Calcium is needed for strong teeth and calcium deficiency can lead to increased risk for dental caries and osteoporosis.
Stanciu offers tips that may help you keep your child’s teeth healthy and strong.
• Start brushing your child’s teeth as soon as they appear.
• Never let your child fall asleep with a bottle containing milk, formula, juice or other sweetened liquids.
• Teach your child how to brush his or her teeth as soon as possible. Use a soft, small toothbrush and fluoride toothpaste. Fluoride helps keep teeth strong and prevents tooth decay. Practice with your child in front of the mirror, to make sure that a correct brushing technique is used. Teach them to brush teeth twice a day (in the morning and in the evening, before going to bed). Do not allow them to eat or drink after brushing teeth in the evening (water is OK).
• Begin flossing after all baby teeth have appeared.
• Offer healthy foods to your children and teach them healthy eating habits. They may not like it now, but they will thank you later.
• Don’t give your children sticky foods, especially sweet ones, between meals. Foods that should be avoided include: chewy chocolates, marshmallows, caramel popcorn, candy bars, peanut butter, raisins, cookies, juices or other sweet beverages. These foods stay in the mouth longer and are difficult to be washed away by saliva.
Encourage your children to eat whole fruits and fresh vegetables. For a healthy snack, offer a raw fruit, baby carrots or other vegetables and plenty of water. If they do eat between meals, they should brush their teeth. It is OK to have sweet foods with meals, because saliva that we produce during meals will wash away the acids responsible for cavities.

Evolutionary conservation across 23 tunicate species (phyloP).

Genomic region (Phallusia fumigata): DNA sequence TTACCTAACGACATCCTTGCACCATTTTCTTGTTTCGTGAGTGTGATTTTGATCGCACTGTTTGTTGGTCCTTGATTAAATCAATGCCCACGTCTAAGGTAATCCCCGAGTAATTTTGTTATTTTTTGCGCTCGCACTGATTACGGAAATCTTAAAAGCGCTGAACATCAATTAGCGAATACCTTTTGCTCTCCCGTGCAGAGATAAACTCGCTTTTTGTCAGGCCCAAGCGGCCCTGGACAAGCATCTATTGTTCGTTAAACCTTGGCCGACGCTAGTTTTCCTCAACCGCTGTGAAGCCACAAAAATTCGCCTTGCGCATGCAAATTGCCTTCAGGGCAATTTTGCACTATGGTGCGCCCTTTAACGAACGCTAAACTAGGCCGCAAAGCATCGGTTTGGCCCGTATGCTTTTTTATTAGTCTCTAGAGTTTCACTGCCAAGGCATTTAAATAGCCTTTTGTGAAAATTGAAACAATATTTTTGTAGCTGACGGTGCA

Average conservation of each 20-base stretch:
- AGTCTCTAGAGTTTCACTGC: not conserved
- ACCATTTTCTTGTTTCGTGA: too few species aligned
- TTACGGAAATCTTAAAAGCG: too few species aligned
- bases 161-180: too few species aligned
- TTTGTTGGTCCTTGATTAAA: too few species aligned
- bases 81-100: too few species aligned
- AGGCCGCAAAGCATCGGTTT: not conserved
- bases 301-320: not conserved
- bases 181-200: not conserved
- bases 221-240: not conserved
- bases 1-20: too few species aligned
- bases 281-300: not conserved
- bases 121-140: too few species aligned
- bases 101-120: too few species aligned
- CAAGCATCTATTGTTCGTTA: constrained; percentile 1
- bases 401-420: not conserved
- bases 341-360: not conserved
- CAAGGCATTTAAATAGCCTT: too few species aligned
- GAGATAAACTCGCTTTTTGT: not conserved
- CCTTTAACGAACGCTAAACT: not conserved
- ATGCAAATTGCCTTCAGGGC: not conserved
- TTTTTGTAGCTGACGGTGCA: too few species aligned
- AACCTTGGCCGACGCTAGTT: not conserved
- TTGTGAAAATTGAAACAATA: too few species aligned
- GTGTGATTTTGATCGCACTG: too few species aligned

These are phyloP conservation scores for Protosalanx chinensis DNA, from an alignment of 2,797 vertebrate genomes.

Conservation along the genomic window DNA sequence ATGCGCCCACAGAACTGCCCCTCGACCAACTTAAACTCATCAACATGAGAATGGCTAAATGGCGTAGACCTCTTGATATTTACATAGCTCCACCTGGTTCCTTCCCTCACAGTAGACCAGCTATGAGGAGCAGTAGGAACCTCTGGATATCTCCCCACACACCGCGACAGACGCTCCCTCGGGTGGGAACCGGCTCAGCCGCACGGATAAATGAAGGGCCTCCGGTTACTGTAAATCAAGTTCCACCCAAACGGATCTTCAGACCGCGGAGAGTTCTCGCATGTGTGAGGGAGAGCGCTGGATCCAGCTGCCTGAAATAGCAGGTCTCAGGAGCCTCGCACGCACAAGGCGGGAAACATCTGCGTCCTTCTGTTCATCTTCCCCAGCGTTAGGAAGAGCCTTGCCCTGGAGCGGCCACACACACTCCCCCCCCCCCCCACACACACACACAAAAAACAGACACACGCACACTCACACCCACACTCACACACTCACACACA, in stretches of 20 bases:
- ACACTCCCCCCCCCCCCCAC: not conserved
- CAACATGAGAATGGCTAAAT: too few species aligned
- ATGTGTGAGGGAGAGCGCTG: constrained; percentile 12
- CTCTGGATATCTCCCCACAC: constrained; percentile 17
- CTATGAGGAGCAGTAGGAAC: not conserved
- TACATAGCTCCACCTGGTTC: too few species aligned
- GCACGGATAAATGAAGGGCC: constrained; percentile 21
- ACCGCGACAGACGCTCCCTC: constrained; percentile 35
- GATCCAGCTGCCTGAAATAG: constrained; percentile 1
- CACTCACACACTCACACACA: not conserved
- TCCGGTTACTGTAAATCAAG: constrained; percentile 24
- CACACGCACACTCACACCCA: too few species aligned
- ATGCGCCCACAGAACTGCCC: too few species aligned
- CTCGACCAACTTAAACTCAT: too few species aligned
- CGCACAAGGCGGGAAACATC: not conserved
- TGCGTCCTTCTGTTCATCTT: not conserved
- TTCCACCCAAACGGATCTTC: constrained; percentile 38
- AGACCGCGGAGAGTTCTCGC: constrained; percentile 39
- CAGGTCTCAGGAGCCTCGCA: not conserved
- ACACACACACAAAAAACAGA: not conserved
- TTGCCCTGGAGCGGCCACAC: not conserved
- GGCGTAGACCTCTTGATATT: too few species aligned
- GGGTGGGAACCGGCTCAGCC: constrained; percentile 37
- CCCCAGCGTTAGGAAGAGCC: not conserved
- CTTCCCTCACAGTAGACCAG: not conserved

• For children 1 to 6 years old, limit the intake of fruit juices to 4 to 6 ounces a day. Don’t offer juice at bedtime!
• Make sure your children get the calcium they need every day. Children between 1 and 3 years old need 500 mg of calcium a day, children between 4 and 8 years old need 800 mg a day and children between 9 and 18 years old need 1,300 mg a day. Remember, an 8-ounce glass of milk has about 300 mg calcium! Cheese and yogurt are also good sources.
• Make regular visits to the dentist. Start no later than your child’s first birthday. If you think your child has dental problems, go to the doctor as soon as possible.
Chewing gum is considered a bad habit by some people. The truth is that chewing gum helps the body produce more saliva. This is very important for "cleaning" the teeth and gums. Saliva contains substances called antibacterial factors. These "soldiers" help take out bacteria from teeth and gums. So, chewing a sugar-free gum after a meal is good for your dental health, especially if you’re not able to brush your teeth, such as after lunch, when you don’t have a toothbrush available.
"Remember, a healthy diet and healthy oral hygiene habits will keep that smile on you and your children!" Stanciu says.
For local information and educational programs in related areas of family and consumer sciences, including nutrition and health, parenting and family economics, log on to the LSU AgCenter Web site at www.lsuagcenter.com or call your parish LSU AgCenter Cooperative Extension office.